The Family Meal is Real

Parents’ passion for breaking bread together

We asked scores of moms for their thoughts on the family dinner as a standard American ritual — and were floored by their passion for this important time of sharing and caring, as hard as it is to achieve sometimes.

Here’s what LifeZette heard from parents around the country:

It’s a nice way to have the whole family together, and kids need to hear the “old” stories and connect with them, too. We have dinner together at least one or two times a week. Having a college-age kid has thrown a wrench in that, but we always have Sunday afternoon dinners with grandparents. We learn something new every week. — Jana, Lexington, Kentucky

Related: The Family Meal is Real

We grew up eating together every night. We gave thanks before eating. No TV, no phone calls. We kids helped prepare, set the table, and clean up after the family meal. It taught us to make useful contributions at home. We all ate the same food — “picky eater” was not an identity option. We learned good manners such as please, thank you and may I be excused? We also learned to participate in adult conversation, to explain our thinking, disagree without rancor, share the joy of a discovery or talk about a tough moment. Even now, I sit at the table and give thanks. Our meals are what we’re made of, biologically and socially. Family is about sharing more than DNA. — Lynne, Clements, Maryland

It’s fun. It’s about the only time our 15-year-old will talk about girls. — Karen, Owensboro, Kentucky

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We aim for a family dinner most nights at 7 p.m., or as soon as my husband walks in the door. We each share a “rose & thorn” from the day. — Cathy, Alexandria, Virginia

It’s taco Tuesday at our house! We do family dinners as much as we can. I have an infant as well as a 9-year-old, so it’s hard sometimes, but we try to carve out time to talk about our days, share things that made us happy and turn off the world around us. — Anne Marie, Alexandria, Virginia

It’s important to find some space for togetherness. We make time just for us, and no electronics. — Lilli, Alexandria, Virginia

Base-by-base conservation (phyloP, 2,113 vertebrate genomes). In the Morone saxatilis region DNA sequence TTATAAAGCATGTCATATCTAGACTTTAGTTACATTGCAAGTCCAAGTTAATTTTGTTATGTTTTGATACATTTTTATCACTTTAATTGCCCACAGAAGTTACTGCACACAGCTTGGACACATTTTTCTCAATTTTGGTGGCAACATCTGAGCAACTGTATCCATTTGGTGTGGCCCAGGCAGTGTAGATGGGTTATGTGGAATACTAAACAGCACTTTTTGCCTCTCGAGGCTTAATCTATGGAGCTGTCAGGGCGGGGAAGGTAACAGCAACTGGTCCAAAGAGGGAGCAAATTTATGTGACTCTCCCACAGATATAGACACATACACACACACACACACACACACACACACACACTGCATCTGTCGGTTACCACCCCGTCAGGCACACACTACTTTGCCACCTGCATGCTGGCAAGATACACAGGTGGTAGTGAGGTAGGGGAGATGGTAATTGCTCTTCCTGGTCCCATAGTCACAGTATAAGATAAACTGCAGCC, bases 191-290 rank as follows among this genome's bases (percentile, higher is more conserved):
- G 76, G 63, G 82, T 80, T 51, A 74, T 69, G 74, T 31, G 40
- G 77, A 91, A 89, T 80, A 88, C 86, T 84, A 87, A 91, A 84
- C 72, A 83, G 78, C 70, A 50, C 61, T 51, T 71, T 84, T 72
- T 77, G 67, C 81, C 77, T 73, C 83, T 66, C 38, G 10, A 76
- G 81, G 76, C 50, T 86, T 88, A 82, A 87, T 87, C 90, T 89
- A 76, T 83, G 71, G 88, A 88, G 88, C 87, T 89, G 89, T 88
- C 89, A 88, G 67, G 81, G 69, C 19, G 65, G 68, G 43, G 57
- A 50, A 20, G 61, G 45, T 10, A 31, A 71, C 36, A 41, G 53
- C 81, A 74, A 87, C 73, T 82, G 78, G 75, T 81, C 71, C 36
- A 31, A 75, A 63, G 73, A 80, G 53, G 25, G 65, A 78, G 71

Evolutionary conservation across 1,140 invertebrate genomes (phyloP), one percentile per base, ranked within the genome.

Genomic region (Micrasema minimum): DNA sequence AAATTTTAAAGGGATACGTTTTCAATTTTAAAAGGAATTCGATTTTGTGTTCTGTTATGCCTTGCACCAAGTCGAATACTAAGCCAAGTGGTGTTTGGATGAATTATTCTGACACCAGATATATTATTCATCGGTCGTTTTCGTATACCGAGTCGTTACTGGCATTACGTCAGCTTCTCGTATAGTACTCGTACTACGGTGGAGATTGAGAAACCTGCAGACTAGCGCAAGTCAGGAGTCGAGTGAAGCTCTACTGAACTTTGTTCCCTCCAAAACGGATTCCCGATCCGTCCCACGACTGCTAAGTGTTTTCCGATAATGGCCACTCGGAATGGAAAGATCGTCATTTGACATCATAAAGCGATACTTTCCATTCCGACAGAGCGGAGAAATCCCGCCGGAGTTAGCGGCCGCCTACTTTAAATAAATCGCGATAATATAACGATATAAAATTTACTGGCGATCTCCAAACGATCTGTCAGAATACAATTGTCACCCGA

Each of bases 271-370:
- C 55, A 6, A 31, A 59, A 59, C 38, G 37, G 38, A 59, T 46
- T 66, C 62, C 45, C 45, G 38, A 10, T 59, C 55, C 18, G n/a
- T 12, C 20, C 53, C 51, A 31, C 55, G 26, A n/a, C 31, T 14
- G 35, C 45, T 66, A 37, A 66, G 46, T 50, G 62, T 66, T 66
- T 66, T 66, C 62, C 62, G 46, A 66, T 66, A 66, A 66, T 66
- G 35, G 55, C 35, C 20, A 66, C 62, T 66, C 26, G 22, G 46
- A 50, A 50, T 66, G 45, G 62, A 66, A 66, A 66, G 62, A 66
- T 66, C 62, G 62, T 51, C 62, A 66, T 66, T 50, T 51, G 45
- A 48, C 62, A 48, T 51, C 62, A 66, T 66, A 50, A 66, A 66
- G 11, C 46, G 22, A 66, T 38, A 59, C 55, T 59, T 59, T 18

We eat a (mostly) civilized sit-down dinner most nights. I work hard at serving delicious and healthy food, so we might as well make it complete with 15 minutes of togetherness. — Elizabeth, Alexandria, Virginia

Related: One Dad’s Junk Food Fight

Daily family moments are sacred, whether it’s the coveted time around a table or not. It’s the time spent connecting as a family that matters. — Wendi, Owensboro, Kentucky

Most nights we have breakfast in the mornings and dinner together, too. My husband does dinner while I organize homework and make a salad. It’s easier now that our oldest is driving; I drive fewer carpools at night and he makes it home for that hour. My husband and I work full time and the kids are in at least three activities each (soccer, robotics, debate, piano, gymnastics). We also have people over for dinner at least once a week. The kids clean up and we get to sit and have a glass of wine and talk. — Monica, Austin, Texas

We play hearts every night. Originally, it kept the little one from rushing off to do his more important stuff. Now we stay at the table after dinner ends, laughing, talking and just enjoying being together. — Christie, Alexandria, Virginia

Meeting around the family table has always been important. Now that the kids are grown with kids of their own, we meet as an extended family at least once a month. People connect around food and fellowship. We laugh at ourselves and each other. Recently, we’ve been taking just our daughters out for dinner from time to time. With just the four of us, it is a special time to reconnect. Those times set aside for dinner when they were young makes the time now even sweeter. — Carolyn, Alexandria, Virginia

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